In 18th century Paris, the graveyards were getting full, which was leading to overcrowding and the spread of disease. The solution? Dig up all the old bones and store them in underground tunnels beneath the city. They’re called the catacombs and they house the bones of millions of people! The tunnels themselves date back much longer, to when they were used as underground quarries in medieval times. Many of the remains have been arranged in elaborate patterns and designs, and the tunnels stretch for over a kilometre! You can even visit them, if you really want to! On average, the catacombs get about half a million visitors every year!
17. Hampton Court Palace is one of the most haunted places in the UK
Hampton court is another very spooky old Royal palace. Built in them 14th century and made larger over the years, the palace has been home to many royals, including Henry VIII, Queen Anne and King George II. Naturally, it’s stuffed with ghosts and spooky goings-on. Famously haunted areas include the kitchens, the chapels and even an area known as ‘The Haunted Gallery’. Ghosts include a grey lady, Queen Jane Seymour, and a mysterious man in robes who was caught on CCTV in 2003! The video shows a door blowing open and then a figure in what appears to be a robe appearing and closing it. The staff said no one dressed like this was on site that day. What do you think it was? Authentic spook or historical hoax?
18. People used to put cat mummies in their walls
Yup, you read that right! In parts of Europe including the UK, it was custom to place the body of a dead cat into the walls of a new house for luck. Mummified cat remains have been found in several old buildings, including pubs. Cats have been seen as lucky or superstitious by lots of different cultures for thousands of years, including the ancient Egyptians, who considered them very special. Other items found inside old walls include shoes and magical carvings. We don’t really know what’s so lucky about a dead cat…you save money on cat food, we suppose!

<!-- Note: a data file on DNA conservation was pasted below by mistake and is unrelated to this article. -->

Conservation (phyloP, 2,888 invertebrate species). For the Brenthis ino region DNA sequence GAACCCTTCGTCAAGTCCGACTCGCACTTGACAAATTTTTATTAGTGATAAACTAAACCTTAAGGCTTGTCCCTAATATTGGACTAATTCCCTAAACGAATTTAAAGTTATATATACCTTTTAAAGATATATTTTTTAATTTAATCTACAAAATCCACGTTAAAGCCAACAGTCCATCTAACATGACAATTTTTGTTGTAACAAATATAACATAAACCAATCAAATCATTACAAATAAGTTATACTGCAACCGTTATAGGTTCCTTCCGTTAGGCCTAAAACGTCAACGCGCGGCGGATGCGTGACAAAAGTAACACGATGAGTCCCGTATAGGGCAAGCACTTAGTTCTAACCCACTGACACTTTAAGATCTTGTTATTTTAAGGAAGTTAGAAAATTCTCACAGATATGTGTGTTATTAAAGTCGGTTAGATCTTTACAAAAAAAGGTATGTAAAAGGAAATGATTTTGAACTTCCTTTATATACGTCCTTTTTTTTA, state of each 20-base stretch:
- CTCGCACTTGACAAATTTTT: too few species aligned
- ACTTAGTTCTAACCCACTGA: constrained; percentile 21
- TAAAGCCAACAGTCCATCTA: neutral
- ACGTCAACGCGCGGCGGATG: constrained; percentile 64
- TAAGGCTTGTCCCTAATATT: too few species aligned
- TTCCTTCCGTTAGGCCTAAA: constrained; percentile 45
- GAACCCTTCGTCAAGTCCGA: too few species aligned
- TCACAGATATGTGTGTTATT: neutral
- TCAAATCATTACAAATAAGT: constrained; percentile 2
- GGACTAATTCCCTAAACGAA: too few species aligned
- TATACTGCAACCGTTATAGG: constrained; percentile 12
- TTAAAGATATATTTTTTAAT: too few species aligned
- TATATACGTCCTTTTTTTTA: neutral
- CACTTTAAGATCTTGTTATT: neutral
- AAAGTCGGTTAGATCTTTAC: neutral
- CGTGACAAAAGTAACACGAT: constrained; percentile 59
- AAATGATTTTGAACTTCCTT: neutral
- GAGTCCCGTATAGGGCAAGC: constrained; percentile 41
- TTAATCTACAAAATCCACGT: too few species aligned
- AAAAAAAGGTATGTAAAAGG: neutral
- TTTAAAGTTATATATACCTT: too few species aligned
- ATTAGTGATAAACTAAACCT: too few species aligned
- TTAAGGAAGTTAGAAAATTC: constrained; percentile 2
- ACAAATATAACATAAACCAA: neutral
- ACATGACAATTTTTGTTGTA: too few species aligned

19. The Witchcraft act of 1735 was last used in 1944
Helen Duncan was a women who was accused of spying during WW2 because she somehow knew supposed secrets about the war. She was prosecuted under an act from the 18th century which made it illegal to pretend to use witchcraft to find out information. Helen actually claimed to be a medium, or spiritualist, and not a witch. Spiritualists are people who claim to be able to communicate with the dead, and this was particular popular during WW2 when so many lives where lost. The government probably knew Helen wasn’t really a witch (In fact, Winston Churchill apparently thought the whole thing was ridiculous) but they were scared about secrets leaking and spies. Helen was jailed for 9 months, though the Witchcraft Act was repealed afterwards.
20. Cockroaches can live without their heads for weeks
Yes, these resilient bugs have been known to survive weeks without their heads! Cockroaches are notoriously hardy bugs. The cockroach has a very different nervous system to us – they don’t need their brains to do most of the work, so if they lose their heads, their nervous systems will keep working and keep the cockroach moving. They also won’t die from blood loss as the blood clots at the neck. Sadly the cockroach will die eventually when it needs food and water. Clever…but gross